“In 2050, will there be Tea?” was the question being posed. Over 40 people had gathered at Tea Source’s warehouse on Father’s Day to hear guest lecturer Nigel Melican speak on the future of tea. This lecture was part of Tea Source’s Master Series to educate the public on relevant issues related to tea. Bill Waddington, founder of Tea Source, assured the audience that it would be a “sobering and heartening conversation,” to which the audience cautiously chuckled. While it was clear that lecture would dip into the grim realities of climate change, urbanization, and a shifting face of tea, Melican said he would “steer the middle course between optimism and pessimism.” He would balance the doom and gloom through highlighting the possibility for change that could be achieved through human creativity and innovation within the tea industry.
Melican began by bracing the audience for big shifts in the tea industry to come. “I predict we will see more changes in tea during the next 30 years than we have seen in the last 300.” The major contributing factors he outlined were: urbanization, population growth, land scarcity, climate volatility, and technology.
In 2010, the world’s population of rural inhabitants matched those of urban dwellers. Currently, 54% of the population lives in urban areas, and that number is increasing with the UN estimating as many as 70% in 2050. Many of the rural tea growing communities in India and China are suffering labor shortages as young people are enticed by urban job potential and higher wages. Tea pluckers – many of whom are 60-70 years of age – do not want the younger generations to go into tea. “Mother’s want their kids to be doctors or lawyers and make good money in the city,” Melican explained.
General population growth is making viable agricultural land scarcer. “We have more people alive today than have ever died,” Melican said putting population growth into perspective. Currently, only 3% of the world’s viable agricultural land is dedicated to perennial crops – which includes tea. Good land is becoming increasingly sparse, and more expensive, and it would be natural that beverage crops would lose out to food crops.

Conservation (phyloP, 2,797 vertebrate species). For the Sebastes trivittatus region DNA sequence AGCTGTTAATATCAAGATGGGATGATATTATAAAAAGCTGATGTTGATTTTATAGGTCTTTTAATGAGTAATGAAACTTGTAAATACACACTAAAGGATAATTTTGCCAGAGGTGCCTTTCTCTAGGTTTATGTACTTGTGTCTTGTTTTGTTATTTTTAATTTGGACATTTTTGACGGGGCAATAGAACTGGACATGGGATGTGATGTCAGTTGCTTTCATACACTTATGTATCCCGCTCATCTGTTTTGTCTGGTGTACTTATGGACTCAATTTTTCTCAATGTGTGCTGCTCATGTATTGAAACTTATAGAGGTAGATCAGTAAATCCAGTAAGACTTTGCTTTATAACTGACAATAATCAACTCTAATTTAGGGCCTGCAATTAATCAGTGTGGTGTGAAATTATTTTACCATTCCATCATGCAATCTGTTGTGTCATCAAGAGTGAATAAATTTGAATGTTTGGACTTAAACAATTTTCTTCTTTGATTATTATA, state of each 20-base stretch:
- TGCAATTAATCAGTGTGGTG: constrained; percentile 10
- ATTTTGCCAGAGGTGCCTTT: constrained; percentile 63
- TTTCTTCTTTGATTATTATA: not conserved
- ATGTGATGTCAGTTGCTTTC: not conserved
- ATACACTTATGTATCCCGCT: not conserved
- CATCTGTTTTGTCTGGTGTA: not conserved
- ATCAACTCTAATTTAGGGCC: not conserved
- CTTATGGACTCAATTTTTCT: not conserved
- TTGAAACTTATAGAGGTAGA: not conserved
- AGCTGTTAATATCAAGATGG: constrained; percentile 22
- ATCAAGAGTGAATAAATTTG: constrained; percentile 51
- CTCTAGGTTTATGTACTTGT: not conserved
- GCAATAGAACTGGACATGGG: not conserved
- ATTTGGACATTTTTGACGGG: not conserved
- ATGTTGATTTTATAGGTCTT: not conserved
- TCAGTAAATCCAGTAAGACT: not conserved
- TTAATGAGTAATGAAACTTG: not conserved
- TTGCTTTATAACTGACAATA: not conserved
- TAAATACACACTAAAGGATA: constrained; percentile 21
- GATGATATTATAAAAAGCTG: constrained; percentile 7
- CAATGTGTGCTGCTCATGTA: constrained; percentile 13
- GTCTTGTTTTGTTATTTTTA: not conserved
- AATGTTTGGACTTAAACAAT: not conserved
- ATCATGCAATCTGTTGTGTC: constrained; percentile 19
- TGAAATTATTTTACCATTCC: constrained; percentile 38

Climate change is evident worldwide, but especially in extreme environments like the Himalayas. Places where tea has historically been grown, may not be able to produce tea in the near future. Volatile weather patterns, that encourage pests and disease, erosion, droughts and record rainfall, are increasingly the norm and can wreak havoc on once productive gardens.
With the challenges rurally based tea production face, it is natural that technology must be incorporated to keep the industry viable. “Where there is money, there will be technology,” Melican said. Teas are already being produced in artificial environments, and can certainly be incorporated into creative urban design. However “… we will need to learn to mimic natural conditions and apply them under grow lights,” Melican said. For instance, naturally grown teas need to experience some sort of stress in their life, which contributes to their unique tastes. Melican predicted that these teas, on average, could cost upwards to 100 times more than their naturally produced counterparts.
On the India Tea Tour guests visited a research institute in Assam working on developing drought resistant varieties.
At this point in the lecture, Waddington asked a question on behalf of the forlorn faces in the audience, “So Nigel - is there hope for the future?” Melican smiled and, apologizing for the “spoiler”, said that yes, indeed, “There is hope.”
Melican described the 2050 picture evolving into two business models. He predicts there will be commodity tea producers fighting to provide low priced industrial tea using advanced technologies to stay solvent,” and “specialty tea makers using traditional and sustainable techniques with modern marketing to justify their high prices.” Then it will be up to the consumer which type of tea they select and why.
“Tea has been around for 5,000 years…. While Darjeeling and Assam teas are on their way out, soon we will be drinking teas from Myanmar and Rawanda,” Melican said. Hopefully, it will be around for another 5,000 more…
Nigel Melican will be leading our annual India Tea Tour. Designed for tea professionals – this experiential trip gives participants a comprehensive look at the Indian tea industry from crop to cup. The trip is likely to fill so reserve your spot today.